Already Short-Handed, Island Businesses Brace For Late Summer Worker Exodus

The severe labor shortage left most Nantucket businesses short-handed all summer, but now as college-aged workers return to school with still a few busy weeks remaining in the season, it’s a double-whammy for island employers. 

Amid one of Nantucket’s busiest summers – if not the busiest – help-wanted signs adorn more downtown storefronts than not, while island businesses have been flooding social media with posts seeking additional staff for the late summer and early fall. 

At Something Natural on Cliff Road, owner Matt Fee said his wife Sheila is making sandwiches instead of keeping her knit store open to help the business keep up. 

“We’re backfilling as best we can, but we may cut our hours, we haven’t figured it out yet,” Fee said. “It’s always difficult to find people this time of year even in the best of times. I hear people on the porch (at Something Natural) complaining that restaurants are closed, and ‘two hours for dinner’, and ‘what’s going on on this island’? I explain to them, they’re all short handed. People need to take a deep breath and be more understanding. All the businesses are working their tails off.”

On Dave Street, Chicken Box co-owner Rocky Fox shared a similar sentiment. For the first time since he took over ownership of the bar with his partners Packy Norton and John Jordin back in 2000, the Chicken Box posted a help wanted sign on the building. And it stayed up all summer long. 

“As every business knows it’s been hard enough to get employees this year,” Fox said. “We’re trying our hardest just to maintain, but now all these kids who go to school in the southern states, they’re school is starting next week. We have some athletes working here and they start classes early. I just hope John Q. Public is patient with us because we’re doing the best we can.”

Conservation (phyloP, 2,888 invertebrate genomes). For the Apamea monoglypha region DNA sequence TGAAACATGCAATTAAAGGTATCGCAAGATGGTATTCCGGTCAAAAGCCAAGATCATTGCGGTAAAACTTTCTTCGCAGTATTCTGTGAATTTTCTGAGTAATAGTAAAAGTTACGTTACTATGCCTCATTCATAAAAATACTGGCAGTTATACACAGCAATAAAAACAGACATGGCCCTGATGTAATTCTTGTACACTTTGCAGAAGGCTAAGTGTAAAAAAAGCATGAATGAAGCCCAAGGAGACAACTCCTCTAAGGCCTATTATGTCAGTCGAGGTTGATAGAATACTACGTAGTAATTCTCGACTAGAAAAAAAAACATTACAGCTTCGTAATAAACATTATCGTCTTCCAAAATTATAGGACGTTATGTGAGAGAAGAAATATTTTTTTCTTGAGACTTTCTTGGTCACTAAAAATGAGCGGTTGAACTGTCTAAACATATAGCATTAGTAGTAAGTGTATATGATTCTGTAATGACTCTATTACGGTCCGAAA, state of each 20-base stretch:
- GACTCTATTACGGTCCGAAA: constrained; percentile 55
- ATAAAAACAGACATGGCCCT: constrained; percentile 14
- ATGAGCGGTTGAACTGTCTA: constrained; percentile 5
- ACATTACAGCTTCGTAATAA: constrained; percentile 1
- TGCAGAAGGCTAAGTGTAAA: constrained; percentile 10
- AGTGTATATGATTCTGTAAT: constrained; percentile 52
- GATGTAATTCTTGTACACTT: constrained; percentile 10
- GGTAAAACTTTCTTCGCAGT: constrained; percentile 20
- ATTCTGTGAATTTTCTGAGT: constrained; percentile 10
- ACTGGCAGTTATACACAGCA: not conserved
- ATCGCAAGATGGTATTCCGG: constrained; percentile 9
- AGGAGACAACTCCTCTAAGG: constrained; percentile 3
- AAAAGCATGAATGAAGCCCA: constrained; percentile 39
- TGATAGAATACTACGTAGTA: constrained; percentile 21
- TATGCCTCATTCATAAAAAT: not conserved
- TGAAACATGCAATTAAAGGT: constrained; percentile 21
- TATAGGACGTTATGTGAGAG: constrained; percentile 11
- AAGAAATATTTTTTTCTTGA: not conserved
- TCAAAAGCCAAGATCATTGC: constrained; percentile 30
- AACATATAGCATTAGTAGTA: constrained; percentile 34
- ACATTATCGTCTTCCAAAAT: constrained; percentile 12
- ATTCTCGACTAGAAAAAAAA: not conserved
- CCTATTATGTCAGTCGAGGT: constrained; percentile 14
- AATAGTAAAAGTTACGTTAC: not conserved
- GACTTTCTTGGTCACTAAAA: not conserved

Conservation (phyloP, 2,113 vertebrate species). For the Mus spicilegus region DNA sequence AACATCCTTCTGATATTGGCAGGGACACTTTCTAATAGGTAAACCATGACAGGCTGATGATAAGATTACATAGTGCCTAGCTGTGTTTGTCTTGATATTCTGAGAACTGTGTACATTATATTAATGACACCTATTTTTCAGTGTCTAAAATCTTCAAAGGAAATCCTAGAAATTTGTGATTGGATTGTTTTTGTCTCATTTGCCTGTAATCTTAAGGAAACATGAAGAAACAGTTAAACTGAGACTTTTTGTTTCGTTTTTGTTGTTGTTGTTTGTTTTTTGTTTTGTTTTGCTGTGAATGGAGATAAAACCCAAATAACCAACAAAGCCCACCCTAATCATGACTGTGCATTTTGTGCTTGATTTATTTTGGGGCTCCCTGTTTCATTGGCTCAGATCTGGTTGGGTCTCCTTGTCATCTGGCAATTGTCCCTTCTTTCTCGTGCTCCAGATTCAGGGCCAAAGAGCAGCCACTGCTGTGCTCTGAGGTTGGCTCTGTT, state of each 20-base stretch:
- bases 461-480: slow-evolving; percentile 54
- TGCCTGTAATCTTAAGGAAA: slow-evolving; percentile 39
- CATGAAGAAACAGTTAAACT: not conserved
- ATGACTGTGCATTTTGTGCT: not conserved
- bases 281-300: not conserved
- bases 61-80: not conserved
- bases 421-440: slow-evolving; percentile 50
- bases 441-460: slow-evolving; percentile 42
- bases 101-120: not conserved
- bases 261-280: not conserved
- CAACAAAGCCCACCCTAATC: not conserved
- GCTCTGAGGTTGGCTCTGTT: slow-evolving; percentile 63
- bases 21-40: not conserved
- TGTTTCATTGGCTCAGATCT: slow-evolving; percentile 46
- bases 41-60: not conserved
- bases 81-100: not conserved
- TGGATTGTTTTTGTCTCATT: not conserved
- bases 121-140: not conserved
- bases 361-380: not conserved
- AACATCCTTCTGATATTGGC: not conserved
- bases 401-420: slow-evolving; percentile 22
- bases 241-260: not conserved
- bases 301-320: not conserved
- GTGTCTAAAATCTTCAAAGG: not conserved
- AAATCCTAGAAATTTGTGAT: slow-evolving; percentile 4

Both Fee and Fox also cited the lack of seasonal workers available through the H-2B and J1 visa programs this year, who typically stay on Nantucket through September and help sustain island businesses as they lose college students. The Chicken Box typically has 10 workers through the J1 visa program. This summer, they only managed to find two. Something Natural hasn’t had any J1 visa workers for the past two years. 

“The last couple of years, there’s been no H-2Bs and J1s, and that’s the backbone of the island,” Fee said. “That’s what gets a lot of businesses to the second week of September or even October.”

Bartlett’s Farm posted earlier this week that it was hiring “in all departments and have dorm HOUSING for those who sign on for the fall season.” 

Keegan Bartlett told the Current on Friday that the labor shortage was impacting the farm this summer, but was optimistic that the business would be able to maintain its operations. 

“It’s definitely an issue but not one we can’t handle,” Bartlett said. “Usually we have a number of staff staying into September and October  but most are leaving earlier to get home before school this year. A lot more college kids on staff than usual this year. We deal with this pretty much every summer but it’s a bigger issue now with how busy it is. We always manage to find a way to get the job done so I don’t think this time will be any different.”

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